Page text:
Getting there

There are few direct flights to Nepal, which means most travellers from Europe, North America and Australia have to change aircraft and/or airline en route. Nepal's only international airport is Kathmandu's Tribhuvan Airport. If you want to see the mountains as you fly into Kathmandu, make sure you sit on the right-hand side of the plane.

Each embarking passenger has to pay a Passenger Service Charge. For international & domestic flights the counter of the Nabil Bank will provide service for the collection of this charge (Departure to SAARC countries is Rs. 791.00, to all others Rs. 1130.00).

Airlines that provide connections from Europe and North America to Nepal are Thai Air and Etihad Airways. Best and cheapest connections from Europe have Etihad Airways, Quatar Airways, Lufthansa, Gulf and some more.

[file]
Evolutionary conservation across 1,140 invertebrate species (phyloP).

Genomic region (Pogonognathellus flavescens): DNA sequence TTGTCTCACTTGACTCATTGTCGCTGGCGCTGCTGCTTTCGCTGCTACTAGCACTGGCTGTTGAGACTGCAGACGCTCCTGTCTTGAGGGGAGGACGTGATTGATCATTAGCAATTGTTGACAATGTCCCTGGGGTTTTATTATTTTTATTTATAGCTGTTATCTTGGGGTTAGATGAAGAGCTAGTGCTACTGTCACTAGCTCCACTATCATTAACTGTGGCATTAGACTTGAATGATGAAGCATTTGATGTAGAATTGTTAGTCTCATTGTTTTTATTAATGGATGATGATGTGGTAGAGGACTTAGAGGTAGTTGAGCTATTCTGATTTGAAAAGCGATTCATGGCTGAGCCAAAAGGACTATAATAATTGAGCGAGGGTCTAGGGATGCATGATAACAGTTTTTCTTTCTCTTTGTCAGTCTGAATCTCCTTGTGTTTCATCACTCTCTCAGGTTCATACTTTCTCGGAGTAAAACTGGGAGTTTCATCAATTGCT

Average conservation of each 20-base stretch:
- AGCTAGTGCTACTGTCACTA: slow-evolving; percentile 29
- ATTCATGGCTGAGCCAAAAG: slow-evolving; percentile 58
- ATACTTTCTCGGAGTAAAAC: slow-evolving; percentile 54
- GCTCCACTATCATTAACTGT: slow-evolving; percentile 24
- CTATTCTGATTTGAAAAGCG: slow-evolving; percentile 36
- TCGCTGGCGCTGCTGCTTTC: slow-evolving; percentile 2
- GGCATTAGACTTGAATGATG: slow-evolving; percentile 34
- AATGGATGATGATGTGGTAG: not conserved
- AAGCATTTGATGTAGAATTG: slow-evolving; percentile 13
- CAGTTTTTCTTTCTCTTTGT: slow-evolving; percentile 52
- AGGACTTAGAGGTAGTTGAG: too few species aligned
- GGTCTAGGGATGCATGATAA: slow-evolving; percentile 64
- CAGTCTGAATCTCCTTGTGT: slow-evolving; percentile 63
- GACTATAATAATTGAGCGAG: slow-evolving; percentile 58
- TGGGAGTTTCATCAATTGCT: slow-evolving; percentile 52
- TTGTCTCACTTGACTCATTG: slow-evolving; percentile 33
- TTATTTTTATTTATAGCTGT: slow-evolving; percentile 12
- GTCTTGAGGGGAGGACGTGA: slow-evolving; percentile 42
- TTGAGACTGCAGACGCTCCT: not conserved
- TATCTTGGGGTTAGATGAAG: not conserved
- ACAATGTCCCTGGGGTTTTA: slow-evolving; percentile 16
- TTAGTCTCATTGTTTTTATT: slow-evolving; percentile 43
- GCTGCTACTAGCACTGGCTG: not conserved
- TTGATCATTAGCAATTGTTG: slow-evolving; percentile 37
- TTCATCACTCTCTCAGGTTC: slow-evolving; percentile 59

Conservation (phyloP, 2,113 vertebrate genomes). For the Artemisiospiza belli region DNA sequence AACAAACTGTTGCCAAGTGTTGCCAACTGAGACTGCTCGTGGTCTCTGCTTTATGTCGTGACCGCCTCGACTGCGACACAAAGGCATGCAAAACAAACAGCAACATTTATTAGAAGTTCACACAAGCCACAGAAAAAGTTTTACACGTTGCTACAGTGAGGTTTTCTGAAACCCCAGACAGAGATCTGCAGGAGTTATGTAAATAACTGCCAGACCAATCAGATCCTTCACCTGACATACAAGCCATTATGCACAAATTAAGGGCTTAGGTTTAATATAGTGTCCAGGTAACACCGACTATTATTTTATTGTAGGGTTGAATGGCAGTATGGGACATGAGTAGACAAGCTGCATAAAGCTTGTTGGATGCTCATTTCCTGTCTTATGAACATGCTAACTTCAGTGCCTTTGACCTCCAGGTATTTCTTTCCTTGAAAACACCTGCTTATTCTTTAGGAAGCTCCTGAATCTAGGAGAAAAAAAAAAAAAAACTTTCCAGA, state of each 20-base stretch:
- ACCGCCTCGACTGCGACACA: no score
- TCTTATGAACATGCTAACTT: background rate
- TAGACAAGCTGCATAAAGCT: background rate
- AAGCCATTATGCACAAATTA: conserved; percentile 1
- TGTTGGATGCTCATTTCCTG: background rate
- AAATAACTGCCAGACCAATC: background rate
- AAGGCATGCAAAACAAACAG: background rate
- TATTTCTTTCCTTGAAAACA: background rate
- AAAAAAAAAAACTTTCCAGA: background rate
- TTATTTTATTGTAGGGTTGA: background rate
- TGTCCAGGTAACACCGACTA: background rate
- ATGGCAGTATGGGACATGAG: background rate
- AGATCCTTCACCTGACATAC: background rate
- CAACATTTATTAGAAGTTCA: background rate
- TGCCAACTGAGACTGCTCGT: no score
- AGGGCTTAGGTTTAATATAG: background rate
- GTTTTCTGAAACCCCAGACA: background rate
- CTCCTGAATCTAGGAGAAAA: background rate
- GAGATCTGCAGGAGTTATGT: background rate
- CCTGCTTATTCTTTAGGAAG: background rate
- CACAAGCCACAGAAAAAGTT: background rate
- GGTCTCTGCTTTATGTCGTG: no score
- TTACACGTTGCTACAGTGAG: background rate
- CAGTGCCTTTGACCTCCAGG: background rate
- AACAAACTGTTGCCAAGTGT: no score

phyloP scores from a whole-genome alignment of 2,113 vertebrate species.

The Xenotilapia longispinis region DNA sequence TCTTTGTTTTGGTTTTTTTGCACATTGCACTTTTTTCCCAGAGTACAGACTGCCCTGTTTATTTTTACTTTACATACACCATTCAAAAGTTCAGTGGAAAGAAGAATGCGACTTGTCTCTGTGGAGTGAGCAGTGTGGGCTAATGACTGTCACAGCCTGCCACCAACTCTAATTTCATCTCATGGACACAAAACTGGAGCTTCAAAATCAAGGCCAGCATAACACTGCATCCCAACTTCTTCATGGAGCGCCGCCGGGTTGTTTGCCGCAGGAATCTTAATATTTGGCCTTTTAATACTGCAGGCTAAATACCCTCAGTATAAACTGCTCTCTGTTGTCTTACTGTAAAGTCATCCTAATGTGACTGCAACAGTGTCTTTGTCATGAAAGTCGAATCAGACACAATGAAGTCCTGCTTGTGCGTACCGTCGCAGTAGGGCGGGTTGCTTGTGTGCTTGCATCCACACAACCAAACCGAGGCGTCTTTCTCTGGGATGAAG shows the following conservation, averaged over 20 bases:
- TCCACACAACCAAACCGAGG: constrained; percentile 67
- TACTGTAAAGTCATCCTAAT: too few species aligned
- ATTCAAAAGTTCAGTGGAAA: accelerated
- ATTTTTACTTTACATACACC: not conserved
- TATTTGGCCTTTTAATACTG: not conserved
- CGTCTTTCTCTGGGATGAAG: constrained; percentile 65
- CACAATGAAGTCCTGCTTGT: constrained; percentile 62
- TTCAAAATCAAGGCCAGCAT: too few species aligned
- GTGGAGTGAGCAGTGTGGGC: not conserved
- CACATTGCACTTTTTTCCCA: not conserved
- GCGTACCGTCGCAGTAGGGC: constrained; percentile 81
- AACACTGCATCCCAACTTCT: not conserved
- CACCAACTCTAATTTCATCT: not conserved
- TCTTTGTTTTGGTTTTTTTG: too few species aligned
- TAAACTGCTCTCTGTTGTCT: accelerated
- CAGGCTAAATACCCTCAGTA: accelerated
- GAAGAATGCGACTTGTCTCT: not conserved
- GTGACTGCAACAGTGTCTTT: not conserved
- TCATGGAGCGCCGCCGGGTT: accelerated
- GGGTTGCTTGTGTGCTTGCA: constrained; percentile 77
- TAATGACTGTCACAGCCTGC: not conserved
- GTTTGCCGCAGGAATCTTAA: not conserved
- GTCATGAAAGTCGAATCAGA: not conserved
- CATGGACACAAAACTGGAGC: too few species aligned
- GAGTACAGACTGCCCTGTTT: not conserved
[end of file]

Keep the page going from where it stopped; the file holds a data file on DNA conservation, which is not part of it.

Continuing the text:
The classic overland routes between Nepal and India are still popular. Buses are usually the quickest and easiest form of transport between Nepal and India. There are three main crossing points: Sunauli-Bhairawa, Birganj-Raxaul Bazaar and Kakarbhitta-Siliguri. The Sunauli border crossing is the best one from Varanasi, the Birganj crossing is the easiest from Kolkata, and Kakarbhitta is the obvious choice from Darjeeling. A trickle of travellers enter Nepal at the Mahendrenagar-Banbassa border crossing in the extreme west of Nepal, which is handy for travellers coming overland from Delhi who do not want to visit Varanasi. The crossing between Nepal and Tibet via Kodari is open to organised groups but not to individual travellers heading north. Be prepared with alternative plans if you're thinking about using this route, because landslides regularly make it impassable during the monsoon.